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Smith v. Unis

United States District Court, E.D. Michigan, Southern Division

August 22, 2019

DERRICK LEE SMITH, et al., Plaintiffs,
v.
DEYANA UNIS, et al., Defendants.

          OPINION AND ORDER OF SUMMARY DISMISSAL

          GEORGE CARAM STEEH UNITED STATES DISTRICT JUDGE

         I. INTRODUCTION

         This is a pro se civil rights case brought pursuant to 42 U.S.C. § 1983. The case was originally filed in the United States District Court for the Western District of Michigan and transferred to this Court on July 25, 2019. Michigan prisoner Derrick Lee Smith (“plaintiff Smith”), currently confined at the Muskegon Correctional Facility in Muskegon, Michigan, challenges his state criminal convictions of four counts of first-degree criminal sexual conduct, which were imposed following a nolo contendere plea in the Wayne County Circuit Court. Plaintiff Smith was sentenced, as a third habitual offender, to concurrent terms of 17 years 6 months to 35 years imprisonment in May, 2019. In the complaint, plaintiff Smith asserts that threats and other procedural improprieties in his state criminal proceedings render his convictions and sentences unconstitutional. He names the Wayne County Prosecutor and an assistant prosecutor, the Wayne County Sheriff and two detectives, the victim, and several judges as the defendants in this action and seeks release from custody and monetary damages. He also names potential witnesses, George Thomas Preston and Kathryn Lynn Preston, as co-plaintiffs (“co-plaintiffs”) in this action.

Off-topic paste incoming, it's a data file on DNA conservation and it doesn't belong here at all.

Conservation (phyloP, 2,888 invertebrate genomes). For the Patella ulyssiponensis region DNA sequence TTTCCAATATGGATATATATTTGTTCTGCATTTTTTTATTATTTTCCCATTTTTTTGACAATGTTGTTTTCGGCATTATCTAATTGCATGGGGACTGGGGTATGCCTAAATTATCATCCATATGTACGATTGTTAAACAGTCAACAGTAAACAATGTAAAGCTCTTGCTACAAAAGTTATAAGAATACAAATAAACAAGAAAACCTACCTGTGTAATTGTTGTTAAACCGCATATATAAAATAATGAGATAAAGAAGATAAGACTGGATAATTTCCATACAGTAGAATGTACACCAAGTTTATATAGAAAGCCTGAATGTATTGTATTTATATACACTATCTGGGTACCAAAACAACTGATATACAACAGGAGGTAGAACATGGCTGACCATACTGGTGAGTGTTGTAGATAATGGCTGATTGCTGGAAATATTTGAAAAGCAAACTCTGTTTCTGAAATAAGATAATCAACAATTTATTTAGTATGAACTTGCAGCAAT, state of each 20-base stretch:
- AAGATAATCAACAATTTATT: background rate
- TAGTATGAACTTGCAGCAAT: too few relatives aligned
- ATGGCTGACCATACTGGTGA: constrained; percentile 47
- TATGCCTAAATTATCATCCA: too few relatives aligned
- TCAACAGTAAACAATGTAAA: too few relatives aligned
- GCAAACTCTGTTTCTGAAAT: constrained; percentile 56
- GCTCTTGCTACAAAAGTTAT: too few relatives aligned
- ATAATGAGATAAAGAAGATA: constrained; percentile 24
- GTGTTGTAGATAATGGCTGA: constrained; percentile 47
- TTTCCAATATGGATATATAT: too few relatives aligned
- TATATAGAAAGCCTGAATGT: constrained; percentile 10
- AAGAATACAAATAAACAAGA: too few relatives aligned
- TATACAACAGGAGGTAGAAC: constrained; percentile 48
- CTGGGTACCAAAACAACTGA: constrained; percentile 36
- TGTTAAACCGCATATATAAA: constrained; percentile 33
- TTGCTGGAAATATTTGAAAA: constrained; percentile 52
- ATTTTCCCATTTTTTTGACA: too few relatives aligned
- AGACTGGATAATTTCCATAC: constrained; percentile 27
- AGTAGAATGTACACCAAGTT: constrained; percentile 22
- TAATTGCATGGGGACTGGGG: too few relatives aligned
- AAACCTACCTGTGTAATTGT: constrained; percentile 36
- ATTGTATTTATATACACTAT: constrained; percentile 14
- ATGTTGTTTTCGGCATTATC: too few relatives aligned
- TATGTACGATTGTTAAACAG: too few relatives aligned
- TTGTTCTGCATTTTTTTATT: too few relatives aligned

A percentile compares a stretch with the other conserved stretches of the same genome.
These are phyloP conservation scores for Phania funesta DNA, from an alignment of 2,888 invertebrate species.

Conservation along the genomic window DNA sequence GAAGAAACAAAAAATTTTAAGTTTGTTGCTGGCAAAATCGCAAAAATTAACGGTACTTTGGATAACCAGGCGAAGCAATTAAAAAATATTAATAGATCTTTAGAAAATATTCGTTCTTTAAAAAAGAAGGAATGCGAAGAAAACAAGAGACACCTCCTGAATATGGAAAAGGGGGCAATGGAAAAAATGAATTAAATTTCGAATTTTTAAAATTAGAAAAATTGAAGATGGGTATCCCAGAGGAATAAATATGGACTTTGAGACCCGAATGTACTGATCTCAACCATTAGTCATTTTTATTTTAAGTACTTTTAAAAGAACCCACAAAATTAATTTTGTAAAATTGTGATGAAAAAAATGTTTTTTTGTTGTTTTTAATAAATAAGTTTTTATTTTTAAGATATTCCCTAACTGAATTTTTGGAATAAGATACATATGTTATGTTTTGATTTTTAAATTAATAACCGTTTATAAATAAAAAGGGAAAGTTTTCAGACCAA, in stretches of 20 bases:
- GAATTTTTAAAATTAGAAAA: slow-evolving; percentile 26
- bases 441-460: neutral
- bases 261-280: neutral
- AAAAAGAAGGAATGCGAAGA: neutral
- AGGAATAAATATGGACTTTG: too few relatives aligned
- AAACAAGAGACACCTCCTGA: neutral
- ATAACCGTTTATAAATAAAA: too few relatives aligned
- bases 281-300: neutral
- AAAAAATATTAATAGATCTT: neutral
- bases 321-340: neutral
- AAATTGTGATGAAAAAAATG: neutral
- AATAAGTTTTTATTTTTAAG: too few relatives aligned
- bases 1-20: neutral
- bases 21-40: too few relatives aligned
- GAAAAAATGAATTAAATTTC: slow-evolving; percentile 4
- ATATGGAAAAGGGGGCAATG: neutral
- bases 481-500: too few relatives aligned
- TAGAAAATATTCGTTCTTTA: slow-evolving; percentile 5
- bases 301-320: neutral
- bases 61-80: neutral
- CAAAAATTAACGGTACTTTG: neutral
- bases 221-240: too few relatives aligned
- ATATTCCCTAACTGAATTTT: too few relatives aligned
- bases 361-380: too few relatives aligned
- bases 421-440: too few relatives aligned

II. DISCUSSION

         As an initial matter, the Court notes that neither plaintiff Smith nor the co-plaintiffs have paid the $350.00 filing fee and the $50.00 administrative fee for this action, see 28 U.S.C. § 1914(a); Judicial Conference Schedule of Fees, § 14, foll. 28 U.S.C. § 1914(a), nor have they moved to proceed without prepayment of the filing fee. See 28 U.S.C. §§ 1914(a); 1915. All individuals, both prisoners and non-prisoners, who seek to proceed in forma pauperis in federal court must file a form or affidavit which states all of the assets possessed by that individual and the failure to file the required information mandates that the request be denied. See McGore v. Wrigglesworth, 114 F.3d 601, 608-09 (6th Cir. 1997), partially overruled on other grounds by LaFountain v. Harry, 716 F.3d 944, 951 (6th Cir. 2013).